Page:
My Fridays have turned into a crazy science marathon. It seems no matter how early I get into the lab, I can never quite get everything done. I spend hours as a fly matchmaker, hoping my randy little male flies will charm their female companions into an intimate encounter. It’s true: I’m a fly madam. And I’m so crass about it. All I care about is that these little creatures make lots of baby flies for me so I can do it all over again.
Fly matchmaking is just one part of Crazy Fridays. I spend another couple of hours putting fruit flies, one at a time, into tiny glass test tubes. The tubes are then inserted into computer boards that will monitor the flies’ locomotor behavior by shining an infrared beam through the center of the tube. Every time the fly walks through the middle of the tube, he breaks the beam and the computer board reads that beam break as an activity count. You’d be surprised at how willing flies are to pass the time by just pacing up and down their tubes. Using this locomotor behavior assay, we’re able to generate data that can be analyzed for circadian, or daily, activity rhythms as well as sleep behavior. Yes, flies sleep! Isn’t that cool?
Then there are all the random tasks, the ones that have to be squeezed around everything else: giving my flies fresh food, returning e-mails, collecting data, coordinating with other people about details large and small. This science gig is a pretty good job—it’s paying the bills for now—but it is EXHAUSTING. And it makes me hungry.
On a recent Friday, I tried so hard to leave the lab by 6 PM. The plan was to take the train home, toting my laptop on my back. Once home, I would drop off the computer, do a quick 20-minute work-out of some type, have a little snack to soothe my belly (already getting fussy), and then walk or take the train to downtown Evanston, where I’d be having dinner with some friends at 8 PM.
6 PM approached, and I still wasn’t ready to leave. The clock kept ticking. I kept finding more things that HAD to be done. My belly started grumbling a little louder. The clock approached 7. My nerves were shot. I declared my work day done, grabbed my things, and with no time to go home before dinner, I walked over to Whole Foods to find a snack.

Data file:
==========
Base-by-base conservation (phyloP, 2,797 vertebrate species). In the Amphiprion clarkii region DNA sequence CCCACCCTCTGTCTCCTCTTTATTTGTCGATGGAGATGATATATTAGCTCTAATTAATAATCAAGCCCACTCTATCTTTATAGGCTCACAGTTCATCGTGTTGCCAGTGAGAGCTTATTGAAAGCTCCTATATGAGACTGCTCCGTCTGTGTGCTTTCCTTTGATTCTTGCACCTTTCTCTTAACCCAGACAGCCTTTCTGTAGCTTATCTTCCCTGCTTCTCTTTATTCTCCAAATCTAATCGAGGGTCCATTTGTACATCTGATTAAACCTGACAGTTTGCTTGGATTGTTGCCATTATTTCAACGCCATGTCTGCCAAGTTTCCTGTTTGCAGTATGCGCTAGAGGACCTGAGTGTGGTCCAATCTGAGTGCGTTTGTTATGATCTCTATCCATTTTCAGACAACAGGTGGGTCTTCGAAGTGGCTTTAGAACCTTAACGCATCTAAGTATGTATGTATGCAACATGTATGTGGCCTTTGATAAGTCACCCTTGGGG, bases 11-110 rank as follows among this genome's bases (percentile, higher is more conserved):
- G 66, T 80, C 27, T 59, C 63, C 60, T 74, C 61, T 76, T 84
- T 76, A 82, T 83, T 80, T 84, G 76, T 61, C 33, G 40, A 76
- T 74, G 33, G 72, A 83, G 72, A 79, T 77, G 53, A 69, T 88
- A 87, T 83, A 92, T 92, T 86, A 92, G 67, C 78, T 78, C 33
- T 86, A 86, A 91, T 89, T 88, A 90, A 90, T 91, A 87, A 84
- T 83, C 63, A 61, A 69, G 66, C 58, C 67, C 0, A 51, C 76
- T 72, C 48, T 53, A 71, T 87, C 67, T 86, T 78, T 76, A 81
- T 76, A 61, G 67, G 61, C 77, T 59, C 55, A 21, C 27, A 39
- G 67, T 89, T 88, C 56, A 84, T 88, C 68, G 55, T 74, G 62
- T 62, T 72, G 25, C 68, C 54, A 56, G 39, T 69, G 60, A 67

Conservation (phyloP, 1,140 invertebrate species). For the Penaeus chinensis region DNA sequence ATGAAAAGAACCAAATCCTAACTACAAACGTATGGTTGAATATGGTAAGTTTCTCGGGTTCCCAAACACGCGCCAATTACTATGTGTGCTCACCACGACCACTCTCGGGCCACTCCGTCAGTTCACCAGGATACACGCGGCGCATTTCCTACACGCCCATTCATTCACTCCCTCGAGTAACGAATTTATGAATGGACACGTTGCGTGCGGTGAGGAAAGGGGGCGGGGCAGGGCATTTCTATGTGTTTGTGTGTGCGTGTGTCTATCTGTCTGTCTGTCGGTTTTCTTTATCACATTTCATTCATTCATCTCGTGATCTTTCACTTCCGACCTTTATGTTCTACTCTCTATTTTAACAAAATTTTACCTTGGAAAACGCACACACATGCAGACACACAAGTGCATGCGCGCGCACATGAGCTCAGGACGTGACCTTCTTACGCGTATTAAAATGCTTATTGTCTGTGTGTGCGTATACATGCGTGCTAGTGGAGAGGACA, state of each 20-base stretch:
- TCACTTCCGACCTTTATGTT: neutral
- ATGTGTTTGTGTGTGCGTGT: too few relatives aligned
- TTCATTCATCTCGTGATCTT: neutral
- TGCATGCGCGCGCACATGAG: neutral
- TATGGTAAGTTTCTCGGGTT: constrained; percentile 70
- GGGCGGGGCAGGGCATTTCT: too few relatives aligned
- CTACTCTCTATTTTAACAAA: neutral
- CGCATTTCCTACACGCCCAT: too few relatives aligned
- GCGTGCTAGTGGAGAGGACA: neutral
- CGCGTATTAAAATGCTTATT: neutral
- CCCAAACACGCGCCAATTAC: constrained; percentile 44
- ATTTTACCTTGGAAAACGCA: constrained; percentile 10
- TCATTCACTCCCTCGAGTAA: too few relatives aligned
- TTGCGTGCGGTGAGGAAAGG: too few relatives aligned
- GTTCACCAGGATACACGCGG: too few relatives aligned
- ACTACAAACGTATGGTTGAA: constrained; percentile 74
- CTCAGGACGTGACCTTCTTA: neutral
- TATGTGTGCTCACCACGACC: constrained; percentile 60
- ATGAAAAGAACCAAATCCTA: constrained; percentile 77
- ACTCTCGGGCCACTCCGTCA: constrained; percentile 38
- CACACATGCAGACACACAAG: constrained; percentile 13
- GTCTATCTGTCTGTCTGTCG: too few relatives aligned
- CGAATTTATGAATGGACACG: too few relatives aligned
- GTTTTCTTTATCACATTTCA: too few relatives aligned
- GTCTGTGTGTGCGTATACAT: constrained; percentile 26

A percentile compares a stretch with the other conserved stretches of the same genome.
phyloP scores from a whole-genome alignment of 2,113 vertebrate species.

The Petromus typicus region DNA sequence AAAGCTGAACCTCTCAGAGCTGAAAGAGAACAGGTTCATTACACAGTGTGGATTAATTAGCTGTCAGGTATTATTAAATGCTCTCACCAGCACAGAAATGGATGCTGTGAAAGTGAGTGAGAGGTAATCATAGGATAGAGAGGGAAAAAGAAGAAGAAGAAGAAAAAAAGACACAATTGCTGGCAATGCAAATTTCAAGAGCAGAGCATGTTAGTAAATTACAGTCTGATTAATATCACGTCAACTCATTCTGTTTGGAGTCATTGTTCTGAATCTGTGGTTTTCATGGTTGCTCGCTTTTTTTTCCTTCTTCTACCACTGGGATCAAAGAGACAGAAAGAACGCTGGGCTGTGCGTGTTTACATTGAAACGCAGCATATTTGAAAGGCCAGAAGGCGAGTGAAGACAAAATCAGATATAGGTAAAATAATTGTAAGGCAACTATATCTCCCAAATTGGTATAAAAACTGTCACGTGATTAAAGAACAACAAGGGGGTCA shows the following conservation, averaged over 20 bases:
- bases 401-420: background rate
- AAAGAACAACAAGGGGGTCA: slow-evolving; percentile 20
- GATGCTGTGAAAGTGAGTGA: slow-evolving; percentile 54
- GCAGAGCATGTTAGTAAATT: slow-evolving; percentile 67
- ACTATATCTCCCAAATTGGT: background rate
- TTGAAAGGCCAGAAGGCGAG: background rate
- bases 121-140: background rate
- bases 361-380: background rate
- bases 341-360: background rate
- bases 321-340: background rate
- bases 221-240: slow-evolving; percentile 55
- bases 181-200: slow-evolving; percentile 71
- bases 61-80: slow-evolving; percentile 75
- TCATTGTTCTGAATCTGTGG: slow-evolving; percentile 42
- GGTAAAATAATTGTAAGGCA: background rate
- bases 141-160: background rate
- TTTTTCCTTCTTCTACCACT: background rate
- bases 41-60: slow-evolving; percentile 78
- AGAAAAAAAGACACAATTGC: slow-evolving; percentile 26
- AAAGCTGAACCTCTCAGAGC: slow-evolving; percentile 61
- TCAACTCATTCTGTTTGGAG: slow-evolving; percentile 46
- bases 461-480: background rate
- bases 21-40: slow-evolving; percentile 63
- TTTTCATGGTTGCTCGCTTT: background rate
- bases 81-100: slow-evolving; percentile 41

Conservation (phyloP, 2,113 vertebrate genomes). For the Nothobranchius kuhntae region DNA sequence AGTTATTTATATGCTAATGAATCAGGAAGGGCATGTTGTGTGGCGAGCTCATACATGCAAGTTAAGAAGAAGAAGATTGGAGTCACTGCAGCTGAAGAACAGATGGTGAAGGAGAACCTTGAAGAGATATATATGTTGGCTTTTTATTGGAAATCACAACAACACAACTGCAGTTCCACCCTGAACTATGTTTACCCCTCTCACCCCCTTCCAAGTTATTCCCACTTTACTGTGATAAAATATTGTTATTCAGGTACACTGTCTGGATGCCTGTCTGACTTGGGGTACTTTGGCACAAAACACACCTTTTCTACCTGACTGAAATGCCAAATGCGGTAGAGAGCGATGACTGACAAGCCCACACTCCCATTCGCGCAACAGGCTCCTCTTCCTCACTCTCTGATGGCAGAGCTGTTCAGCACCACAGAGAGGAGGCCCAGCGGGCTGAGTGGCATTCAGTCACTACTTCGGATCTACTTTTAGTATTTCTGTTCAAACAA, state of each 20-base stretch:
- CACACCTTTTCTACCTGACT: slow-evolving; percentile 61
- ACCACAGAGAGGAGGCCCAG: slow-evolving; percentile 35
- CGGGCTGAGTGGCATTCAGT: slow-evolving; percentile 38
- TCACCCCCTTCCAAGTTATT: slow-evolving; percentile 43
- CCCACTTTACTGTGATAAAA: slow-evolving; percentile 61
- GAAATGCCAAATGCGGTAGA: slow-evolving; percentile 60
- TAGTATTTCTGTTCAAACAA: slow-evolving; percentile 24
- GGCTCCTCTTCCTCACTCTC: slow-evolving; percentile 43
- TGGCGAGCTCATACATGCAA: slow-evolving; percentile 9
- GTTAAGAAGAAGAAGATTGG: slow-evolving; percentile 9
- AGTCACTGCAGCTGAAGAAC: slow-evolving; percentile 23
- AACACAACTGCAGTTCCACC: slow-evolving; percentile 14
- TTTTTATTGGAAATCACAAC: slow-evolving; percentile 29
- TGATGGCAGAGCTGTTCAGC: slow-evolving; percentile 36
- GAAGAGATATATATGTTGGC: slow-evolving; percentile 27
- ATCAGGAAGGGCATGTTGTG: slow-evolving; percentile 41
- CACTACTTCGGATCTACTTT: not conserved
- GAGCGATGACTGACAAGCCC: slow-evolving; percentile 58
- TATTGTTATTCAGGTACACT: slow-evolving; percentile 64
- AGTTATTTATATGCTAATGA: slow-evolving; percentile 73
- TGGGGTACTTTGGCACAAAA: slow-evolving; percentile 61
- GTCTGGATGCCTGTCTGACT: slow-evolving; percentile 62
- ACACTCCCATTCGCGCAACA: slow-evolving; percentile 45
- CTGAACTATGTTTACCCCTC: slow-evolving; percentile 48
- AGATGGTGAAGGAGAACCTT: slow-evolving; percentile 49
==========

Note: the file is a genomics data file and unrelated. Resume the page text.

I thought deep and hard about what kind of pre-dinner snack would be appropriate. I wanted something light and healthy, maybe a little bit sweet but not too much sugar because I wanted to have a glass of wine with dinner. Cottage cheese and a banana sounded tasty, but I wasn’t sure Whole Foods sold single-serving containers of cottage cheese. On my way to the dairy case, I picked up a bunch of perfectly ripe bananas (sweet!) and a big bag of dried black beans for Saturday night dinner—a variation of this black bean soup, with oat groats instead of rice. With snack-ready bananas waiting patiently in my basket, I strolled over to the dairy case, thinking about how lovely and rare it is to have a few unhurried minutes in a grocery store, especially after a week of dashing here-there-and-everywhere. It was the perfect opportunity for perusing the dairy shelves for new arrivals, a little something treaty.
I have a deep and meaningful relationship with dairy. I’m madly in love with it and think there are few eating circumstances that aren’t improved by a dairy accessory. It’s a serious wallet commitment for me, especially as I am inching my way over to the organic dairy way of life. It’s expensive, but I make it a weekly habit to buy organic milk and with increasing frequency, I buy organic yogurts and cheeses. But I’ll confess that I hardly ever buy organic cottage or ricotta cheeses, and, during my desperate moments, a block or two of [non-organic] cheddar has been tossed haphazardly into my basket at Jewel. These are the moments that come to mind when I tell myself and everyone around me that we do the best we can with what we have. Sometimes we are starving for time and dinner.